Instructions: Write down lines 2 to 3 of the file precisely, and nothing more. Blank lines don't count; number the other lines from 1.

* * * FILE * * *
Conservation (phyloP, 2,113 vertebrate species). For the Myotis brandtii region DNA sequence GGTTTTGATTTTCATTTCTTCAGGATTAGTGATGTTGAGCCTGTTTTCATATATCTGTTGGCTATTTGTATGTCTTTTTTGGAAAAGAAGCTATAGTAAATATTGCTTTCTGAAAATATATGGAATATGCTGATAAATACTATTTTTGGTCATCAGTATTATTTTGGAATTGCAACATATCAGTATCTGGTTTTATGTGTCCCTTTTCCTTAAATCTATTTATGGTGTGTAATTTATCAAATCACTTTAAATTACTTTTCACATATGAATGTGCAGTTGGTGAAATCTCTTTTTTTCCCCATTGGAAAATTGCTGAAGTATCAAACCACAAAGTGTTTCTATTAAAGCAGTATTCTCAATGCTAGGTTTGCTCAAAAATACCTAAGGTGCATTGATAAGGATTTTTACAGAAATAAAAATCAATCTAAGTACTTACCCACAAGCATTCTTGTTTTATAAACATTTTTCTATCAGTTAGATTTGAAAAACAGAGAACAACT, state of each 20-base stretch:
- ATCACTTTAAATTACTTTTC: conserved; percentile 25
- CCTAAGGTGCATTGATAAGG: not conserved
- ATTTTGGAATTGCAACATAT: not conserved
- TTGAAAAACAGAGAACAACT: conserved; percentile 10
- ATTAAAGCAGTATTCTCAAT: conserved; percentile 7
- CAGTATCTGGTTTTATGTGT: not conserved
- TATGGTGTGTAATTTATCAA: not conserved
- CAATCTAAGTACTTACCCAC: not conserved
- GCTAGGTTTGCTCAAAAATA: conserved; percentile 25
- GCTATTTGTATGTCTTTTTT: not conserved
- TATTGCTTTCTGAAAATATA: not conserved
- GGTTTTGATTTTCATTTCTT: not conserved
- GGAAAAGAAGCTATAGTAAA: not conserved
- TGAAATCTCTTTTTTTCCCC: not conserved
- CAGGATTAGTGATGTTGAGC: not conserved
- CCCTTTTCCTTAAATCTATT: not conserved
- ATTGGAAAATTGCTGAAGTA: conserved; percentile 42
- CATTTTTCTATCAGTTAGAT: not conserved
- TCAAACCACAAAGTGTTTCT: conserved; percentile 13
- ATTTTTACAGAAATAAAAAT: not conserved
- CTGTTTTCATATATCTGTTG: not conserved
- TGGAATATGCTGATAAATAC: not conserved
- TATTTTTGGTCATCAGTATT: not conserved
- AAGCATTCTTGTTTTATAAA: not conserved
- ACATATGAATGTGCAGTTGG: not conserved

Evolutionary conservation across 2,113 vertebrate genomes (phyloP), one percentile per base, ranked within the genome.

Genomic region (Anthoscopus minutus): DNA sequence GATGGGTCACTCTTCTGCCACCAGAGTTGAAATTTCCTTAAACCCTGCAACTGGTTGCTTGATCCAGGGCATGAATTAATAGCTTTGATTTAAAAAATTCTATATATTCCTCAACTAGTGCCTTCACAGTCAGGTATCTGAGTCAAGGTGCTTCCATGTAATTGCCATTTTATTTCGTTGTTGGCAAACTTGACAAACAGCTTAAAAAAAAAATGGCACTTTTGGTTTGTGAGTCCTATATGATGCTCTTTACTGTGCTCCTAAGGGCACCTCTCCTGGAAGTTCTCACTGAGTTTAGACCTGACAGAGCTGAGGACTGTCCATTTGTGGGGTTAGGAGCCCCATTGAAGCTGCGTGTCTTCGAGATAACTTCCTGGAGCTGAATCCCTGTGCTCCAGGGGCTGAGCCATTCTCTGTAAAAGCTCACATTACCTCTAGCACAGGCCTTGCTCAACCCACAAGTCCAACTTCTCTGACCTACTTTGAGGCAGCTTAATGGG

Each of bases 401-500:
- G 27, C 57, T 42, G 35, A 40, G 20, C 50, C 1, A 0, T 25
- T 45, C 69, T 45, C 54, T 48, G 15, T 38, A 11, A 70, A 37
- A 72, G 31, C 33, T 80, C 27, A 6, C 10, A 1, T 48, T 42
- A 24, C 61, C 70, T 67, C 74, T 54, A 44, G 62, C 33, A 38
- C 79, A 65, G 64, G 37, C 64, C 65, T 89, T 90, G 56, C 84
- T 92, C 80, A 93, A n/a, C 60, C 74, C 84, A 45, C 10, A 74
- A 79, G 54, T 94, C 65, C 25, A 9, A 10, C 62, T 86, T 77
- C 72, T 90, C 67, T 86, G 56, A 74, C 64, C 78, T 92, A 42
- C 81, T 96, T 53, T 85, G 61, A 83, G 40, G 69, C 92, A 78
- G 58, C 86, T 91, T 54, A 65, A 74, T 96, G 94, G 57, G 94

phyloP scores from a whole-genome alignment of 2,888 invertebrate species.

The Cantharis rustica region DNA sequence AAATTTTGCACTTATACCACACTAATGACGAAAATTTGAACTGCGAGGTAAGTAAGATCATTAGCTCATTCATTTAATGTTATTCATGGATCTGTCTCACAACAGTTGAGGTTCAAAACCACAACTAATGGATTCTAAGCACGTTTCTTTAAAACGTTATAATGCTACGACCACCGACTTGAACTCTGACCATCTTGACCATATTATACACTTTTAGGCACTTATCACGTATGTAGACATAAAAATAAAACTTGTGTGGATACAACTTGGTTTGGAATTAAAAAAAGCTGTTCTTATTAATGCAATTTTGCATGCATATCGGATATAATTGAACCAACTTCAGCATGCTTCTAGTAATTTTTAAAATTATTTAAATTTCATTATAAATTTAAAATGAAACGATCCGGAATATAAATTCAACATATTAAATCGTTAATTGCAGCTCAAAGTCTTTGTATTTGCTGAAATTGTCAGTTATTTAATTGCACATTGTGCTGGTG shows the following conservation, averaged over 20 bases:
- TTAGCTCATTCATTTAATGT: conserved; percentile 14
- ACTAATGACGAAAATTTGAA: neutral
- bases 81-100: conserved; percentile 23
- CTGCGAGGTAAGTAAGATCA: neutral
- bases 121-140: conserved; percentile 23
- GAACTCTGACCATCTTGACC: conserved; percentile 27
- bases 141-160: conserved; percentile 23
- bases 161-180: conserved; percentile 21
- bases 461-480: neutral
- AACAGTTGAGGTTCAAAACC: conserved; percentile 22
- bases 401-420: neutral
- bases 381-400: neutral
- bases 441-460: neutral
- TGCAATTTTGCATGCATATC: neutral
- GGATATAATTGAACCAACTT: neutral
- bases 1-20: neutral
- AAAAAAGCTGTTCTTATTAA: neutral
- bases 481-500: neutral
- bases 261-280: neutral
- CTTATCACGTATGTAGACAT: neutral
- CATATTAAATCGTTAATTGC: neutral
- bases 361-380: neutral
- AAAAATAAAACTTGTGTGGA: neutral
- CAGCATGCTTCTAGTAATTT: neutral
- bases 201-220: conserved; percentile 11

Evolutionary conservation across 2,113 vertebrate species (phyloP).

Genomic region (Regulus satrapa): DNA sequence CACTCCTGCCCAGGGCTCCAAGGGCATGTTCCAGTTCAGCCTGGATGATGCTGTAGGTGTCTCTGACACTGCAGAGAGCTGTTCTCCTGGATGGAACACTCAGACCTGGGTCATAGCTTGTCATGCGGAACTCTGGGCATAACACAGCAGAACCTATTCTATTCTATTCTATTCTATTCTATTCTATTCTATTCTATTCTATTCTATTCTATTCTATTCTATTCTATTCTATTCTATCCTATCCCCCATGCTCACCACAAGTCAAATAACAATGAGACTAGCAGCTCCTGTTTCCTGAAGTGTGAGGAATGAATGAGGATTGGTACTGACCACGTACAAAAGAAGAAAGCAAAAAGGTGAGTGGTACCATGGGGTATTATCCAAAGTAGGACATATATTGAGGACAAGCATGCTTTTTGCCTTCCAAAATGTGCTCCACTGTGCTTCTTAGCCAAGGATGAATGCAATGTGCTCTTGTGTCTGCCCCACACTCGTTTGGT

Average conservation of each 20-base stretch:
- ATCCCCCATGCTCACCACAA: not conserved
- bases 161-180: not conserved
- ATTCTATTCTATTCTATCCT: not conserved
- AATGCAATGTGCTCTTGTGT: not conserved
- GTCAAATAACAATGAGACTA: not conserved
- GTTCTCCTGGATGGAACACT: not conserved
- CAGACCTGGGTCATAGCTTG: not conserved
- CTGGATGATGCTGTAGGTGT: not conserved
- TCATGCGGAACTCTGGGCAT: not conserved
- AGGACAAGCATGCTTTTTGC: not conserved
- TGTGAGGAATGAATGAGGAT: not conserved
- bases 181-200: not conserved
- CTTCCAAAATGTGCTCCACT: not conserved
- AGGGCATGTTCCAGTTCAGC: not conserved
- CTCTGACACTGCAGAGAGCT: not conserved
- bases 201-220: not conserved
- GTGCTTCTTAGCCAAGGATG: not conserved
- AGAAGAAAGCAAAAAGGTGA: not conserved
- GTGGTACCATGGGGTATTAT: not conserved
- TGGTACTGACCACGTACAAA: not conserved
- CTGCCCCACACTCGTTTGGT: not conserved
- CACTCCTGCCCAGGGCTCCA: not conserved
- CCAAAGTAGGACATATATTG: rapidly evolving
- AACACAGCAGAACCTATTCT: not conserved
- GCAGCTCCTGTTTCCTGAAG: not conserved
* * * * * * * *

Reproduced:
- ATCACTTTAAATTACTTTTC: conserved; percentile 25
- CCTAAGGTGCATTGATAAGG: not conserved